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Taiwan selects most important archaeological discoveries

Xinhua | Updated: 2017-12-27 22:11

TAIPEI -- Two relic sites -- one dating back about 5,000 years and the other about 2,000 years -- have been selected as the most important archaeological discoveries in Taiwan.

The designation was made by Taiwan's cultural affairs authorities, who chose among excavation projects from the past 10-plus years.

One of the sites was found at Taichung City in central Taiwan and was endangered by a private construction project. Archaeologists excavated the site from 2013 to 2014, unearthing the remains of 48 skeletons and a large number of objects dating back 3,980 to 5,600 years.

The graveyard found at the site was one of the earliest in Taiwan and is important for researching the island's history, according to the leading archaeologist of the site, Chu Whei-Lee, curator in the division of anthropology at Taiwan's Museum of Natural Science.

"The most touching discovery at the site was a mother carrying a baby in her arm. The mother was younger than 25 years old, and the baby was only six months old when they were buried in the grave," Chu said.

Radiocarbon 14 dating showed the mother and baby lived more than 4,000 years ago. Nobody knows why they were buried together. Archaeologists guess they probably died at the same time.

Another interesting discovery at the site was a male who was 160 cm tall and wearing a light green jade ornament in the shape of a shark's tooth on his neck. Archaeologists believe the shark tooth had special meaning for ancient people on the island.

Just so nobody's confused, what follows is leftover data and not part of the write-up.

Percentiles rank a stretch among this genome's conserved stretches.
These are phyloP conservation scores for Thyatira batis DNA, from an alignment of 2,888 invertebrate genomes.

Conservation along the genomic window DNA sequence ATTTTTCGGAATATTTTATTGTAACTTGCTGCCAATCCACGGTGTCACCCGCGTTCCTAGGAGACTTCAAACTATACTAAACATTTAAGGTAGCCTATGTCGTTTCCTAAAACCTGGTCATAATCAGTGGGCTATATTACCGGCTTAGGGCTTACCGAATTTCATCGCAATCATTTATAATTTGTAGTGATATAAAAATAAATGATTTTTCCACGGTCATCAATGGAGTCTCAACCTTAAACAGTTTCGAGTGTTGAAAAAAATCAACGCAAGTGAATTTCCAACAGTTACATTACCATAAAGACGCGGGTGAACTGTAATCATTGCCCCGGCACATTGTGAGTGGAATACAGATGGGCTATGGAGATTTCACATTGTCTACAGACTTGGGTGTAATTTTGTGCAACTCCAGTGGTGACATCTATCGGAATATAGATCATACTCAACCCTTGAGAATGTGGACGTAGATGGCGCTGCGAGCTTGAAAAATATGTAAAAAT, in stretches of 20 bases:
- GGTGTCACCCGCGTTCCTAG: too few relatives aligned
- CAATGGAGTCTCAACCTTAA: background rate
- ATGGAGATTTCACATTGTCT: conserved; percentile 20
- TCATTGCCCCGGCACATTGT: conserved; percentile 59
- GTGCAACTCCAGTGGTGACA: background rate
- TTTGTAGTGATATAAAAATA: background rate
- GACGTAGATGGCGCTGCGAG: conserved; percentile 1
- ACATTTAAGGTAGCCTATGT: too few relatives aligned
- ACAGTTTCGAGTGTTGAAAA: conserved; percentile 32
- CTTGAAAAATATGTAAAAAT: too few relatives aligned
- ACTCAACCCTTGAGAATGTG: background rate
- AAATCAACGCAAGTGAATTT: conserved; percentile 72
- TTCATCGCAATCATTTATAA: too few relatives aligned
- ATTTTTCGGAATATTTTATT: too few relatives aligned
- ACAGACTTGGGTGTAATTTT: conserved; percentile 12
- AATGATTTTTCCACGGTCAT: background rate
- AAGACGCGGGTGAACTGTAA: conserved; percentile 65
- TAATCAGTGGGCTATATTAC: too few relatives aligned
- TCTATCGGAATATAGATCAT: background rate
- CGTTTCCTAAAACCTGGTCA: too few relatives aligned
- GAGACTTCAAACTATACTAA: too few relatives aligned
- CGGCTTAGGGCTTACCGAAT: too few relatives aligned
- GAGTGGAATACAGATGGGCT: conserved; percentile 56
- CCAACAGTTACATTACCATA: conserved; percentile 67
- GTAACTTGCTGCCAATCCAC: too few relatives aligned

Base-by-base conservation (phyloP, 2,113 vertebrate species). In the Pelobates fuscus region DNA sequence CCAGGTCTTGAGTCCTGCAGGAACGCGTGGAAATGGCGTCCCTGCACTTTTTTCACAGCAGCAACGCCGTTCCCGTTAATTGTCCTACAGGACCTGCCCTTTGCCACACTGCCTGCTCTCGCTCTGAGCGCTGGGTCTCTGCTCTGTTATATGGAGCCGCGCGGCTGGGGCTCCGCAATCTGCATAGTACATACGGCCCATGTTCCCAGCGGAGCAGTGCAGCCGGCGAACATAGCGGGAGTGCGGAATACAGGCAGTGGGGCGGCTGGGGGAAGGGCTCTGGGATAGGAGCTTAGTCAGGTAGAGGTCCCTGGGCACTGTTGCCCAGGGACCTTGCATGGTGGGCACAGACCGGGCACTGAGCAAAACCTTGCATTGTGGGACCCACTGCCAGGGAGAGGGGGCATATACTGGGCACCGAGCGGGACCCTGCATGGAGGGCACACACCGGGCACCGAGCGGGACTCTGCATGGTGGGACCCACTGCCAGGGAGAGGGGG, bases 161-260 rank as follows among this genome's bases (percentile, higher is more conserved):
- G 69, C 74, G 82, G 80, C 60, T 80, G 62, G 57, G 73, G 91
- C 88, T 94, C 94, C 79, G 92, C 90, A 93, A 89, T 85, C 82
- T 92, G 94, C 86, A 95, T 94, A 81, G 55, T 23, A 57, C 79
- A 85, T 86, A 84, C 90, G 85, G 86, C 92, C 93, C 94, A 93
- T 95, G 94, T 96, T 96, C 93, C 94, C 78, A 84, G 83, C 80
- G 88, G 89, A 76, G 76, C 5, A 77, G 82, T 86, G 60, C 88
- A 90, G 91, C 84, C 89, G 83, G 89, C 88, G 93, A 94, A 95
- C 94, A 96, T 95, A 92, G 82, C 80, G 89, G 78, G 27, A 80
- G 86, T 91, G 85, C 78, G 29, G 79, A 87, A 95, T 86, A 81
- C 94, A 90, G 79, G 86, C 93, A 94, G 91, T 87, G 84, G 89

Rice, millet, as well as a large number of bones of fish, dogs, pigs, snakes and birds were also unearthed from the site.

"We cherish this site very much since it was discovered in the urban area," said Chu.

Archaeologists believe the culture of the site originated from the Pearl River Delta in southern China.

The other selected major archaeological discovery is located in Taitung County in the eastern part of Taiwan. The site was found by accident when a farmer dug out a stone coffin from his orchard in 1988, and a typhoon exposed more of the site in 2003.

Archaeologist Lee Kun-Sheu, an assistant researcher at Taiwan's Museum of Prehistory, said the discovery was "the will of God."

According to Lee, various antiques including metal, pottery and jade ware and glass beads have been unearthed from the site.

The patterns on the pottery show the site was influenced by the culture of southern China.

According to the cultural affairs authority, there are more than 2,000 archaeological sites in Taiwan, indicating the island was inhabited by humans as early as 30,000 years ago.

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